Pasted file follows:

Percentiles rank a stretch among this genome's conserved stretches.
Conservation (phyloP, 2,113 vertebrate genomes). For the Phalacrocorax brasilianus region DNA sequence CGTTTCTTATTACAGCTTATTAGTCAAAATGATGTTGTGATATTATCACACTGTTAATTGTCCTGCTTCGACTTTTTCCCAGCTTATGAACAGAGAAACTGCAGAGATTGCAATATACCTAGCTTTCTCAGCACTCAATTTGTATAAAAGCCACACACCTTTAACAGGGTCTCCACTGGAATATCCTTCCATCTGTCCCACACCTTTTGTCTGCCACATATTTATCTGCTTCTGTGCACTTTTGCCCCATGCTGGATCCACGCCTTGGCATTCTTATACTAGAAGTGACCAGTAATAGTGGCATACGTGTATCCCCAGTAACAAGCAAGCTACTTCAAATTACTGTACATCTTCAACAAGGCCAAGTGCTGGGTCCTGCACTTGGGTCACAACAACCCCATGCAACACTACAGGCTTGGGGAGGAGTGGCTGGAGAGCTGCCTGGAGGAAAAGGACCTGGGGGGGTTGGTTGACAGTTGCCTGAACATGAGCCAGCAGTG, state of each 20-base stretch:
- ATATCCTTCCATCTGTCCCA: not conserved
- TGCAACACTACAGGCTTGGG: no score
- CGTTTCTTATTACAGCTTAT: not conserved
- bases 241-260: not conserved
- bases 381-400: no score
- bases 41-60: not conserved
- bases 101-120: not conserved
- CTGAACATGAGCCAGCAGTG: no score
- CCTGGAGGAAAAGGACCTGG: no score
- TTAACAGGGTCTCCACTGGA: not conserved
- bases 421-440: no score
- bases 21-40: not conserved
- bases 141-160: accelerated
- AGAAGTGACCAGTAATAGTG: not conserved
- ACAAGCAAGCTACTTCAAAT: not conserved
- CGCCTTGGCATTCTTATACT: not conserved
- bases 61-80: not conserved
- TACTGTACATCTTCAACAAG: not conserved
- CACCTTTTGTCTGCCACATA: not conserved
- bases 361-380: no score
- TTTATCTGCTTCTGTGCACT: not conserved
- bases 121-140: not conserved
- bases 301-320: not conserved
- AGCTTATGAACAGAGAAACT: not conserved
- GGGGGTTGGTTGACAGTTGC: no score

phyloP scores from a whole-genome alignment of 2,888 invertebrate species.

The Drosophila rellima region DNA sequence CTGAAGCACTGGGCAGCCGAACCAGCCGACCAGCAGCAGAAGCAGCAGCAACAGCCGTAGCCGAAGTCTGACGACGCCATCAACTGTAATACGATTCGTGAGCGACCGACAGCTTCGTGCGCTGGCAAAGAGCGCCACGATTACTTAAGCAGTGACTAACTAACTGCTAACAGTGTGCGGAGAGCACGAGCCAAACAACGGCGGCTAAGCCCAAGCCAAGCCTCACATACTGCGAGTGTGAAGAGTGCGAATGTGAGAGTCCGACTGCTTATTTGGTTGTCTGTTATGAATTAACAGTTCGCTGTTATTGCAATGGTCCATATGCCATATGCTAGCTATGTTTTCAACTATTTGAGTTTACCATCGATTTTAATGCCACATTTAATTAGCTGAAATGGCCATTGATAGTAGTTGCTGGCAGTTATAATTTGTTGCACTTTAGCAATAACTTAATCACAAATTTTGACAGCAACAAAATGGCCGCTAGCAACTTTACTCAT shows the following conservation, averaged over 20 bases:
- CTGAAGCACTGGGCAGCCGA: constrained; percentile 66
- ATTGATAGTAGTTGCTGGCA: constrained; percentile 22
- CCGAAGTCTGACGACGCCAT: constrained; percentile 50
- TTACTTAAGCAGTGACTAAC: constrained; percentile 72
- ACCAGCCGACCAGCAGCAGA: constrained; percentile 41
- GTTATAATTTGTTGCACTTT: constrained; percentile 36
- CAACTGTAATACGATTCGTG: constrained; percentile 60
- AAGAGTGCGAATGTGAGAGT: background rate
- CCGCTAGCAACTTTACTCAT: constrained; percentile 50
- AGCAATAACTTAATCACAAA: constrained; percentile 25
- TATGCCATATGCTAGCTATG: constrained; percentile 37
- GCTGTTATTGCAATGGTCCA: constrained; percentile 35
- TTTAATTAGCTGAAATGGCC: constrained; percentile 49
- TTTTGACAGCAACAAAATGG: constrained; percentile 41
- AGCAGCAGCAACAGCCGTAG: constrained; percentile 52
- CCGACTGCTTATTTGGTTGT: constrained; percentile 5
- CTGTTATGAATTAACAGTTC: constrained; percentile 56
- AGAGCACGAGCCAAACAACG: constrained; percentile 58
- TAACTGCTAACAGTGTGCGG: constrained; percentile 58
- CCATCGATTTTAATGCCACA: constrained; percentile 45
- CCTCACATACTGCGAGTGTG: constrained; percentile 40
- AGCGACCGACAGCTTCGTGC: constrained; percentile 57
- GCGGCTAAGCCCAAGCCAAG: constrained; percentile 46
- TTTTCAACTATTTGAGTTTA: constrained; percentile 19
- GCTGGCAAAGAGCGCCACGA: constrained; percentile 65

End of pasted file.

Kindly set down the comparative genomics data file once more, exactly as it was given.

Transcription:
Percentiles rank a stretch among this genome's conserved stretches.
Conservation (phyloP, 2,113 vertebrate genomes). For the Phalacrocorax brasilianus region DNA sequence CGTTTCTTATTACAGCTTATTAGTCAAAATGATGTTGTGATATTATCACACTGTTAATTGTCCTGCTTCGACTTTTTCCCAGCTTATGAACAGAGAAACTGCAGAGATTGCAATATACCTAGCTTTCTCAGCACTCAATTTGTATAAAAGCCACACACCTTTAACAGGGTCTCCACTGGAATATCCTTCCATCTGTCCCACACCTTTTGTCTGCCACATATTTATCTGCTTCTGTGCACTTTTGCCCCATGCTGGATCCACGCCTTGGCATTCTTATACTAGAAGTGACCAGTAATAGTGGCATACGTGTATCCCCAGTAACAAGCAAGCTACTTCAAATTACTGTACATCTTCAACAAGGCCAAGTGCTGGGTCCTGCACTTGGGTCACAACAACCCCATGCAACACTACAGGCTTGGGGAGGAGTGGCTGGAGAGCTGCCTGGAGGAAAAGGACCTGGGGGGGTTGGTTGACAGTTGCCTGAACATGAGCCAGCAGTG, state of each 20-base stretch:
- ATATCCTTCCATCTGTCCCA: not conserved
- TGCAACACTACAGGCTTGGG: no score
- CGTTTCTTATTACAGCTTAT: not conserved
- bases 241-260: not conserved
- bases 381-400: no score
- bases 41-60: not conserved
- bases 101-120: not conserved
- CTGAACATGAGCCAGCAGTG: no score
- CCTGGAGGAAAAGGACCTGG: no score
- TTAACAGGGTCTCCACTGGA: not conserved
- bases 421-440: no score
- bases 21-40: not conserved
- bases 141-160: accelerated
- AGAAGTGACCAGTAATAGTG: not conserved
- ACAAGCAAGCTACTTCAAAT: not conserved
- CGCCTTGGCATTCTTATACT: not conserved
- bases 61-80: not conserved
- TACTGTACATCTTCAACAAG: not conserved
- CACCTTTTGTCTGCCACATA: not conserved
- bases 361-380: no score
- TTTATCTGCTTCTGTGCACT: not conserved
- bases 121-140: not conserved
- bases 301-320: not conserved
- AGCTTATGAACAGAGAAACT: not conserved
- GGGGGTTGGTTGACAGTTGC: no score

phyloP scores from a whole-genome alignment of 2,888 invertebrate species.

The Drosophila rellima region DNA sequence CTGAAGCACTGGGCAGCCGAACCAGCCGACCAGCAGCAGAAGCAGCAGCAACAGCCGTAGCCGAAGTCTGACGACGCCATCAACTGTAATACGATTCGTGAGCGACCGACAGCTTCGTGCGCTGGCAAAGAGCGCCACGATTACTTAAGCAGTGACTAACTAACTGCTAACAGTGTGCGGAGAGCACGAGCCAAACAACGGCGGCTAAGCCCAAGCCAAGCCTCACATACTGCGAGTGTGAAGAGTGCGAATGTGAGAGTCCGACTGCTTATTTGGTTGTCTGTTATGAATTAACAGTTCGCTGTTATTGCAATGGTCCATATGCCATATGCTAGCTATGTTTTCAACTATTTGAGTTTACCATCGATTTTAATGCCACATTTAATTAGCTGAAATGGCCATTGATAGTAGTTGCTGGCAGTTATAATTTGTTGCACTTTAGCAATAACTTAATCACAAATTTTGACAGCAACAAAATGGCCGCTAGCAACTTTACTCAT shows the following conservation, averaged over 20 bases:
- CTGAAGCACTGGGCAGCCGA: constrained; percentile 66
- ATTGATAGTAGTTGCTGGCA: constrained; percentile 22
- CCGAAGTCTGACGACGCCAT: constrained; percentile 50
- TTACTTAAGCAGTGACTAAC: constrained; percentile 72
- ACCAGCCGACCAGCAGCAGA: constrained; percentile 41
- GTTATAATTTGTTGCACTTT: constrained; percentile 36
- CAACTGTAATACGATTCGTG: constrained; percentile 60
- AAGAGTGCGAATGTGAGAGT: background rate
- CCGCTAGCAACTTTACTCAT: constrained; percentile 50
- AGCAATAACTTAATCACAAA: constrained; percentile 25
- TATGCCATATGCTAGCTATG: constrained; percentile 37
- GCTGTTATTGCAATGGTCCA: constrained; percentile 35
- TTTAATTAGCTGAAATGGCC: constrained; percentile 49
- TTTTGACAGCAACAAAATGG: constrained; percentile 41
- AGCAGCAGCAACAGCCGTAG: constrained; percentile 52
- CCGACTGCTTATTTGGTTGT: constrained; percentile 5
- CTGTTATGAATTAACAGTTC: constrained; percentile 56
- AGAGCACGAGCCAAACAACG: constrained; percentile 58
- TAACTGCTAACAGTGTGCGG: constrained; percentile 58
- CCATCGATTTTAATGCCACA: constrained; percentile 45
- CCTCACATACTGCGAGTGTG: constrained; percentile 40
- AGCGACCGACAGCTTCGTGC: constrained; percentile 57
- GCGGCTAAGCCCAAGCCAAG: constrained; percentile 46
- TTTTCAACTATTTGAGTTTA: constrained; percentile 19
- GCTGGCAAAGAGCGCCACGA: constrained; percentile 65